he Ottawa Journal
Ottawa, Ontario, Canada
22 May 1965, Sat  •  Page 22
The Ottawa Citizen
Ottawa, Ontario, Canada
07 Jun 1972, Wed  •  Page 5
The Ottawa Citizen
Ottawa, Ontario, Canada
11 Jun 1942, Thu  •  Page 23
The Windsor Star
Windsor, Ontario, Canada
27 Feb 1959, Fri  •  Page 20
The Ottawa Journal
Ottawa, Ontario, Canada
14 Nov 1968, Thu  •  Page 47

GILES, Olive H. (Nov. 23, 1908 – Dec. 19, 2004) Of Almonte Peacefully at Almonte Country Haven, Almonte, Ontario on Sunday, December 19th, 2004 at age 96. Olive H. McKay, beloved wife of the late Howard Giles. Dear mother of Beverley (Mrs. Steve Summers), Forest, Ontario; Harold (Rosalyn) Giles, Williams Lake, BC.; David (Diane) Giles, Dorchester, Ontario and Donald (Roxie) Giles, Vancouver, B.C. Also survived by 9 grandchildren and 6 great-grandchildren. Predeceased by one brother Thomas McKay and by two sisters Laura Baker and Ethel Duncan. Family and friends are invited to attend a Memorial Service in the Kerry Chapel on January 19th, 2005 at 2:00 p.m. with Rev. Barry Goodwin officiatinog. Cremation has taken place. Inurnment at Auld Kirk Cemetery, Almonte with Howard in the Spring. Donations made in memory of Olive to Almonte Country Haven or charity of your choice would be most appreciated by the Giles family.Published on December 21, 2004

Stuart McIntoshHoward and my dad were good friends.. have a good story for you about a hunting trip up the Little Blac Donald. Olive supplied teaching at ADHS when I attended. Sorry to learn of your mom’s passing.

The Ottawa Citizen
Ottawa, Ontario, Canada
22 Sep 1934, Sat  •  Page 20
The Ottawa Citizen
Ottawa, Ontario, Canada
20 Feb 1959, Fri  •  Page 17
The Ottawa Citizen
Ottawa, Ontario, Canada
28 Oct 1958, Tue  •  Page 12
The Ottawa Journal
Ottawa, Ontario, Canada
22 Aug 1966, Mon  •  Page 18
The Ottawa Journal
Ottawa, Ontario, Canada
22 Aug 1966, Mon  •  Page 18

Kim Dean–My mom grew up in Almonte and I have many, many memories from there, have enjoyed following your page for a little while. Mom was known growing up as Beverley Giles, daughter of Howard and Olive. She passed away just about a year ago and in going through her belongings, there is an album with photos she kept from years past before meeting my dad (Allan Valkonen) and marrying. I thought I’d pass along these labelled ones to share if any other family might see here and enjoy. I do have more but will need to decipher the names first, if I can, as they are not so easy to read. Mom is not in these photos but in several of the others…

Karen LloydBob Morton was Stan Morton’s son, and went on to be a highly decorated and highly ranked RCAF officer.

Alan ClouthierI noticed Ken is wearing white buck shoes. The photo from 1957 takes me back to grade school and all the rage at the time was white buck shoes made popular by Pat Boone.

Marilyn Lindhard-Would love to see more pictures of your Mom Bev.I think she and Ann may have been my classmates ,along with Bev Smithson.Marilyn Cox Lindhard.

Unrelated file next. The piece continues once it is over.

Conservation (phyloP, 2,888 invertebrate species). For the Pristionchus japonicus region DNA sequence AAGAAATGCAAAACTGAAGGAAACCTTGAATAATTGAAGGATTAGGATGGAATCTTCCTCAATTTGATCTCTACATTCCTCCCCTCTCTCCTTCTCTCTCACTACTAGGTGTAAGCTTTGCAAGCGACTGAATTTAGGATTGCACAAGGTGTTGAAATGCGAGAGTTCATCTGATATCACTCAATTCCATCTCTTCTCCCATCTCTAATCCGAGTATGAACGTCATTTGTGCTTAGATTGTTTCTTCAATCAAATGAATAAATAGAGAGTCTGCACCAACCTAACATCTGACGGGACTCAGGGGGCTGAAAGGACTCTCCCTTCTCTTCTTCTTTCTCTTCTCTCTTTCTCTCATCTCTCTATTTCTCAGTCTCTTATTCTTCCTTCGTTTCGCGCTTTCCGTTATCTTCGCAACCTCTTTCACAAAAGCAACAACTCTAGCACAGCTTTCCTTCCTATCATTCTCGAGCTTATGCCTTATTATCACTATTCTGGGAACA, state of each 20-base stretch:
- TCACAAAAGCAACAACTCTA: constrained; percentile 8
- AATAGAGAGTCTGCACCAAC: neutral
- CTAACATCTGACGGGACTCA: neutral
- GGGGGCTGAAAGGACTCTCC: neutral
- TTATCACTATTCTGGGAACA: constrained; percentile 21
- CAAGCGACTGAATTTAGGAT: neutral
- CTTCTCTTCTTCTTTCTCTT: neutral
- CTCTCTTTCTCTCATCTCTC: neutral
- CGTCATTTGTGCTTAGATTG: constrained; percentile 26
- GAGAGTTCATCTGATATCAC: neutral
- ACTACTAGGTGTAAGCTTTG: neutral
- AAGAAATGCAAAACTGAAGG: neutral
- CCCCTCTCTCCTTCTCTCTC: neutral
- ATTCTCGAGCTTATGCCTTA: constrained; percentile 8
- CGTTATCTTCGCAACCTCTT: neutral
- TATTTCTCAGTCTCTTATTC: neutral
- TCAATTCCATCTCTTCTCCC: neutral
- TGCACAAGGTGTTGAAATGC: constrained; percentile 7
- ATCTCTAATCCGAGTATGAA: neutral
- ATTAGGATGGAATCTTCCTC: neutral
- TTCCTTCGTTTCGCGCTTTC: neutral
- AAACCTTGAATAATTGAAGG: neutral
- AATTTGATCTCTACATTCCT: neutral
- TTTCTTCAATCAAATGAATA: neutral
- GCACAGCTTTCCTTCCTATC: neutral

The Robbing of the Honey Pot- Andrew Cochrane Ramsay Yuill

Honey and the Andersons of Hopetown

Inside the Old Honey Pot — The Henderson Apiaries Carleton Place

The Robbing of the Honey Pot- Andrew Cochrane Ramsay Yuill

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September 1875

At a late hour on Saturday evening last week three young men visited the premises of Mr. A. Cochrane of Ramsay, and carried off three bee-hives full of honey.

They were perceived by a son of Mr. Cochrane, who gave them chase and fired upon them, wounding one it is supposed, and causing them to drop the hives. 

One of the lads also dropped his cap, which was recognised as belonging to a young man in the neighbourhood, and who being accused, the next day, of hijacking the honeypots and fessed up as to being one of the thieves. The other three, fearing arrest, have cleared out for unknown parts it is said.

Bennie’s Corners Squirrel Hunt

A Bennie’s Corners story of 1875 may be recalled as telling of a recognized sport in some circles of the Ottawa Valley of those times, known as a squirrel hunt and featuring a reckless slaughter of the birds and animals of the summer woods.  An Almonte newspaper report told of the hunt on this occasion:

On Friday the 25th instant a squirrel hunt took place at Bennie’s Corners.  Eighteen competitors were chosen on each side, with Messrs. John Snedden and Robert McKenzie acting as captains.  In squirrel hunts, squirrels are not the only animals killed, but every furred and feathered denizen of the forest, each having a certain value attached.  The count runs as follows : squirrel 1, chipmunk 2, wood pecker 2, ground hog 3, crow 3, blackbird 1, skunk 5, fox 50, etc.  At the conclusion of the contest the game killed by both sides amounted to over 2,500.  Mr. James Cochrane bagged 164 squirrels, being the highest individual score, and Mr. Andrew Cochrane came next.  The affair wound up with a dance at the residence of Mr. James Snedden.